A biosafety cabinet (BSC), also called a biological safety cabinet, is an enclosed or semi-enclosed, semi-ventilated laboratory workspace for safely working with materials contaminated with (or potentially contaminated with) pathogens requiring a defined biosafety level. The primary purpose of a BSC is to protect the laboratory worker and the surrounding environment from pathogens. All exhaust air is HEPA-filtered as it exits the biosafety cabinet, removing harmful bacteria and viruses. Most classes of BSCs have a secondary purpose to maintain the sterility of the materials inside, such as the study and growth of cell/tissue cultures from a variety of sources.
Types of BSCs:
There are three types of BSCs (class I, II, and II). Open-fronted Class I and Class II BSCs are partial containment devices that are designed to provide protection to laboratory personnel and the environment when used in combination with good laboratory technique.
The Class I BSC is suitable for work involving low-to-moderate risk agents where there is a need for containment, but not for product protection. These BSC’s are mostly used to enclose lab equipment such as centrifuges or for procedures that may generate aerosols such as tissue homogenation.
The Class II BSC protects the material being manipulated inside the cabinet (e.g., cell cultures) from external contamination. It meets requirements to protect personnel, the environment, and the product. The two basic types of Class II BSCs are Type A and Type B. The major differences between the two types is the percent of air that is exhausted vs recirculated and the manner in which exhaust air is removed from the work area.
The gas-tight Class III BSC, or glove box, provides the highest attainable level of protection to personnel, the environment, and the product. It is the only unit that provides a total physical barrier between the product and personnel. It is used with high-risk biological agents and when absolute containment of highly infectious or hazardous material is required.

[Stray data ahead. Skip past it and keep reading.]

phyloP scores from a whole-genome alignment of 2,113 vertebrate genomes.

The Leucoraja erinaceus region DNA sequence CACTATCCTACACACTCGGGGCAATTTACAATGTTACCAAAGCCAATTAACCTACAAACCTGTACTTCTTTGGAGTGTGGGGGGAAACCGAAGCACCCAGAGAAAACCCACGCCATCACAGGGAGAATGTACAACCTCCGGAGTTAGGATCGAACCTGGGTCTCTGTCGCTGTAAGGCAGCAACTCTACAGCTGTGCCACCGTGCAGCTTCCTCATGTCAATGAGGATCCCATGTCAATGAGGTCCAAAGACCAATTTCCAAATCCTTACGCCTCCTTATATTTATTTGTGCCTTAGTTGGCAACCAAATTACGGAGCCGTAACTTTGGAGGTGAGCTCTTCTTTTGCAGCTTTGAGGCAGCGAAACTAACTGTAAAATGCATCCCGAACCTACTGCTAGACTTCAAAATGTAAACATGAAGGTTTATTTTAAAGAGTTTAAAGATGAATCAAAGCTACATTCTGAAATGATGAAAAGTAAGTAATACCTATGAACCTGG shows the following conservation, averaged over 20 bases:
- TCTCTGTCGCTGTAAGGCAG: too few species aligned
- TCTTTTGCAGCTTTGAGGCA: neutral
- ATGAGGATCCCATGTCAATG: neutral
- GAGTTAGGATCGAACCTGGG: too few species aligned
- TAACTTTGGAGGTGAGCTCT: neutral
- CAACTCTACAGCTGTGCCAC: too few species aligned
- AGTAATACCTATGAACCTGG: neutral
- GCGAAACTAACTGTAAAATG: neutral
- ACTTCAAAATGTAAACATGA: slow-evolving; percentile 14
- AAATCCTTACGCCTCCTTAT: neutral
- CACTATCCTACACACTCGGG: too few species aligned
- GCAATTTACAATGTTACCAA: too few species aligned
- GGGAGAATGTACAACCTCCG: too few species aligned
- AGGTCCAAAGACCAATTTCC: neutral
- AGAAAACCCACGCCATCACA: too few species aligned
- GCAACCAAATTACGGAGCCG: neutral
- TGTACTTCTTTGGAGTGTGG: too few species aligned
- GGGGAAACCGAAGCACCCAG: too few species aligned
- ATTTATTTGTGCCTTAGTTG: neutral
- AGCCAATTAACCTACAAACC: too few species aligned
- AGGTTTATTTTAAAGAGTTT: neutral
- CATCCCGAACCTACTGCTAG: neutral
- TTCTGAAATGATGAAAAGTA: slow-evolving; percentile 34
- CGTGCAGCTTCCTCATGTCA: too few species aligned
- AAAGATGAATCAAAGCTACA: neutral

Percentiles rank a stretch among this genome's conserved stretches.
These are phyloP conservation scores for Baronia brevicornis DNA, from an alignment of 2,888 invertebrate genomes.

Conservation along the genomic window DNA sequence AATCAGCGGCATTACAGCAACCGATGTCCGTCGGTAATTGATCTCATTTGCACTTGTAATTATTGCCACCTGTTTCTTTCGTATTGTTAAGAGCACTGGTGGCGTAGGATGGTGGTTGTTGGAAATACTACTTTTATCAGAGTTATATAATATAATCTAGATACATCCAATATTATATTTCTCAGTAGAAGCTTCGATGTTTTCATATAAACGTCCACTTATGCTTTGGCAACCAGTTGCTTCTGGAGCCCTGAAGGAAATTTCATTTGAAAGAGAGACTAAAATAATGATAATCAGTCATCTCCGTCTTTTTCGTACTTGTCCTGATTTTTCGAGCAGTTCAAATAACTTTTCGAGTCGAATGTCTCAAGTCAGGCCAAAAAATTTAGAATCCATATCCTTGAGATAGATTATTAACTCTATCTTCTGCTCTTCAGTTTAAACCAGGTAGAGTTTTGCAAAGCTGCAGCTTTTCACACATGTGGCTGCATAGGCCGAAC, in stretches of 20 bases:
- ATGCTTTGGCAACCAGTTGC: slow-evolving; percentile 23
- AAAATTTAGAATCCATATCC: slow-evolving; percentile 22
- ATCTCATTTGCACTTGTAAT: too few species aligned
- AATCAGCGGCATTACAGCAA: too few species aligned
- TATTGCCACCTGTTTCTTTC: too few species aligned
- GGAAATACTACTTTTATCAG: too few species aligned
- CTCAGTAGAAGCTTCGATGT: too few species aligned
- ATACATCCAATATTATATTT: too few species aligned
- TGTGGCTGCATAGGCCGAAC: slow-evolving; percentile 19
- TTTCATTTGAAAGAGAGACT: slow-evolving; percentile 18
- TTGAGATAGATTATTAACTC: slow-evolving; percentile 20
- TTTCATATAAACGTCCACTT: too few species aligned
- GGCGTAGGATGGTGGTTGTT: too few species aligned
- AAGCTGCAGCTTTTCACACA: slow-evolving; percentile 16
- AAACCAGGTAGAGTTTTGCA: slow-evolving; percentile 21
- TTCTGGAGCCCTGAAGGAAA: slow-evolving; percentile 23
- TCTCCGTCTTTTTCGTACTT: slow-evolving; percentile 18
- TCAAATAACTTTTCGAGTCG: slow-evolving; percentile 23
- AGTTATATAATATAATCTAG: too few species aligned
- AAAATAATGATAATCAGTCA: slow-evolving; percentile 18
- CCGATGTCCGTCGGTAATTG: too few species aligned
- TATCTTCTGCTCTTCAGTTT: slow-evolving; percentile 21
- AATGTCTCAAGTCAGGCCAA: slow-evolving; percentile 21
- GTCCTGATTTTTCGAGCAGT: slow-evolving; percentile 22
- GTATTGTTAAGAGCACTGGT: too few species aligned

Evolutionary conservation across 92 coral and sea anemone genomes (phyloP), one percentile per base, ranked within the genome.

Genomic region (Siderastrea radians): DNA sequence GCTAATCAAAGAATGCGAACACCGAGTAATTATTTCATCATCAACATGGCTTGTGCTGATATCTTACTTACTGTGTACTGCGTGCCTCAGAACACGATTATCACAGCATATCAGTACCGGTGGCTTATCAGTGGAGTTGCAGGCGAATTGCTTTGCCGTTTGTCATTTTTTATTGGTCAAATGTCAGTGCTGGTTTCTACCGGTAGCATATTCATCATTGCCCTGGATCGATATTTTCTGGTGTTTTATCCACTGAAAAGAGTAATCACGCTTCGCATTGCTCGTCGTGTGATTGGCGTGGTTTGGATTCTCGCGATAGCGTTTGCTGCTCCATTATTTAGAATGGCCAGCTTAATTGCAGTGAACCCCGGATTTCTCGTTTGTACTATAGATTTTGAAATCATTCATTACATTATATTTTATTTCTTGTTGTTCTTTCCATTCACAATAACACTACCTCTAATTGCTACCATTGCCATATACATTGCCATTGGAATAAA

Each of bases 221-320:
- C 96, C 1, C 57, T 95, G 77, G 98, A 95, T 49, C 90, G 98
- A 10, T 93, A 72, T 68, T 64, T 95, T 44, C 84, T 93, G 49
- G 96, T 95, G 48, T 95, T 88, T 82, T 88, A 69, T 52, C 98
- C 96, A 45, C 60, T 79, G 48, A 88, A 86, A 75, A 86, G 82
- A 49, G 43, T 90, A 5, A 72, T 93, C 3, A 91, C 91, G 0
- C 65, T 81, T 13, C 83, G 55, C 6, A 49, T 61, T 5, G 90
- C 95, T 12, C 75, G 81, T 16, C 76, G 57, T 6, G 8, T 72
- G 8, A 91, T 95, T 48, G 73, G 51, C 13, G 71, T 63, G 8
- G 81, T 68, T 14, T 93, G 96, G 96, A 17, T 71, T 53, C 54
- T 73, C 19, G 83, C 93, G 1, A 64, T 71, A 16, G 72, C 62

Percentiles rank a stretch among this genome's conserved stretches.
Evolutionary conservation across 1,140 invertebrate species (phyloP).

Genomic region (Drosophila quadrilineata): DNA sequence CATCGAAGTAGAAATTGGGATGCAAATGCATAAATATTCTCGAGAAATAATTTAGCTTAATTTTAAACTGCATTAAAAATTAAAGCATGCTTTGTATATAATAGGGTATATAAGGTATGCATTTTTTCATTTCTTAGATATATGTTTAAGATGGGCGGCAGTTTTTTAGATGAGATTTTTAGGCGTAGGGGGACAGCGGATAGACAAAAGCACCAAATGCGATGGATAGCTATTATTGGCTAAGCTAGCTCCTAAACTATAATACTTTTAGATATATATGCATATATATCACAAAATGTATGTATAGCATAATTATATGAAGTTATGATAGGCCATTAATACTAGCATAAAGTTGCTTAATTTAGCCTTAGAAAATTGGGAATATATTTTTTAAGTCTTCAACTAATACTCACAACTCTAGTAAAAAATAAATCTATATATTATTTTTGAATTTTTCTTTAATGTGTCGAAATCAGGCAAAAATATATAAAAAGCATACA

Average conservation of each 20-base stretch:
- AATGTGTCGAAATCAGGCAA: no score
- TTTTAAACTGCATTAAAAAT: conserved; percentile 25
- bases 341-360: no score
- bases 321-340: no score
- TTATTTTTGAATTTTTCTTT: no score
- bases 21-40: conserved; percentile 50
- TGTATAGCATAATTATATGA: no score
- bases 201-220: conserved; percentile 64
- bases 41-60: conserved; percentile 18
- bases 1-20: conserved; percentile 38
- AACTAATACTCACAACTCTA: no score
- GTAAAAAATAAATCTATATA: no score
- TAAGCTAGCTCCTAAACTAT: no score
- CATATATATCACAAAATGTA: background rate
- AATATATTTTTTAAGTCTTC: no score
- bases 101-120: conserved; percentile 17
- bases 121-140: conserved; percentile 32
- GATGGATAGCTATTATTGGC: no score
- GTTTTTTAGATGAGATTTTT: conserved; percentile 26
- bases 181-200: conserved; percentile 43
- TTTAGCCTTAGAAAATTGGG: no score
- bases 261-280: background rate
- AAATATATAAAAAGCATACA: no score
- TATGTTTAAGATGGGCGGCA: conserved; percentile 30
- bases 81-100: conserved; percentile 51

The Laminar Flow Bench (LFB), also referred to as a clean bench, provides an aseptic environment by passing HEPA filtered air across the work surface. It is important to note that horizontal laminar flow benches must not be used for work with biohazardous or chemically hazardous materials. These units provide product protection only by ensuring the product is exposed to HEPA-filtered air. They do not provide protection to personnel or the ambient environment.
Maintenance, Service, and Calibration
All BSC’s need to be inspected and maintained on a regular schedule. During this certification check, the airflow and the filter capacities are verified. The filters have a limited lifespan – determined by the air quality within the laboratory space and the amount of particles and aerosols generated inside the BSC’ work zone. As these filters load, the internal fan is required to do more work to push/pull the same volume of air through them. If the flow drops below desired performance an audio and visual alarm will alert the operator. Filter changing is limited to trained persons as the filter is potentially contaminated.
BSC’s are required to be re-certified on an annual basis by a certified vendor. Contact EH&S at 7-4712 for information about qualified vendors.
Moving a BSC:
Biosafety Cabinets that will be disposed of or relocated to another lab space or off-campus must be decontaminated by a certified vendor prior to moving. After decontamination, the vendor will provide a certificate of decontamination that must be submitted to EH&S for relocation approval.
When receiving a cabinet from another institution, EHS must be provided a certificate of decontamination from the institution for approval. This must occur prior to any moving arrangements.